The Volokh Conspiracy
Mostly law professors | Sometimes contrarian | Often libertarian | Always independent
An important theme in Fourth Amendment law these days is the rights/remedy gap. Over the past few years, courts have interpreted the Fourth Amendment broadly in some interesting ways. But when they have, a broad "good-faith exception" kicks in and takes away any remedy for the violation that results from the court's broad interpretation. The result makes a lot of high-profile Fourth Amendment litigation mostly prospective. It's often clear at the outset that the defendant will lose eventually. The litigation is mostly about whether the defendant will lose on the right or lose on the remedy, with the difference being the prospective application of the rule.
To be clear, I'm no fan of this development. I have argued against it in articles (here and here) and in briefs and argument in Davis v. United States. But the Supreme Court is going in a different direction, so that's all just academic.
That brings me to a new case on the rights/remedy gap, Rodriguez v. United States, handed down Thursday by the Eighth Circuit. Rodriguez is on remand from April's Supreme Court decision of the same name, which held that the government violated the Fourth Amendment by extending a traffic stop for seven or eight minutes while waiting for drug-sniffing dogs. According to the Supreme Court in Rodriguez, a traffic stop must end "when tasks tied to the traffic infraction are—or reasonably should have been—completed." The Fourth Amendment does not permit an extension to wait for the dogs, so Rodriguez's Fourth Amendment rights were violated.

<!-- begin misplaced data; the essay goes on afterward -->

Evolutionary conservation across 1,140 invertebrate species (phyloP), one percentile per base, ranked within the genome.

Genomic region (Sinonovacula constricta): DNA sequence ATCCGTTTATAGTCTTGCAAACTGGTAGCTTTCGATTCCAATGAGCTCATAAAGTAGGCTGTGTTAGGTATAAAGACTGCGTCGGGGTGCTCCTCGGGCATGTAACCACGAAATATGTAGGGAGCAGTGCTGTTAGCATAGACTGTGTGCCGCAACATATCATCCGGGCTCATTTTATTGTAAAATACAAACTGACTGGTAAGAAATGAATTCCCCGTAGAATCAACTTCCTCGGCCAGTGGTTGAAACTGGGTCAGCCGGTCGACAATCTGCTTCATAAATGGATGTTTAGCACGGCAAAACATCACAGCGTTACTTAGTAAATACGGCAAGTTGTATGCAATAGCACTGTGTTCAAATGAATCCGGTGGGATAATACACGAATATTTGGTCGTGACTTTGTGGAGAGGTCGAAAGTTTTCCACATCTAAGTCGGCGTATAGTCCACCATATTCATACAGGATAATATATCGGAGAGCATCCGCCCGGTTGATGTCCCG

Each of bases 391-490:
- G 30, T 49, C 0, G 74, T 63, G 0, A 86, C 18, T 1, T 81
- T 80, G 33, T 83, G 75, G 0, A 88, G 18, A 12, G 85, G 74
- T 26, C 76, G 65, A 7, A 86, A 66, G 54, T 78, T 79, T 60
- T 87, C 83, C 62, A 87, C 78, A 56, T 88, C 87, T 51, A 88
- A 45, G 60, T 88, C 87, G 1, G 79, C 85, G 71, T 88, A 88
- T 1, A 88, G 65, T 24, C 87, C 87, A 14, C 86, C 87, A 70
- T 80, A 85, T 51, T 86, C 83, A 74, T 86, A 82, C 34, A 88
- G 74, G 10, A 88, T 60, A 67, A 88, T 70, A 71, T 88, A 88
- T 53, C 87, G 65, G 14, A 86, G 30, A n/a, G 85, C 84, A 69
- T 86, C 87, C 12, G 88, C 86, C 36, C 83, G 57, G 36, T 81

On remand, the Eighth Circuit says that Rodriguez loses anyway. Eighth Circuit law "provided that a brief delay to employ a drug dog did not constitute an unconstitutional seizure, as long as the traffic stop was not unreasonably prolonged." Because the stop here was not unreasonably prolonged, the Davis good-faith exception applies, and there is no remedy for the violation. In response to Rodriguez's point that he wouldn't have litigated the case to the Supreme Court if he had known he would have lost anyway on the remedy, the Eighth Circuit offers the Supreme Court's answer from Davis: "[A] good-faith exception for objectively reasonable reliance on binding precedent will not prevent review and correction of such decisions" because "defendants in jurisdictions in which the question remains open will still have an undiminished incentive to litigate the issue." In other words, Rodriguez's incentive doesn't matter. If he hadn't litigated the issue, someone else might have.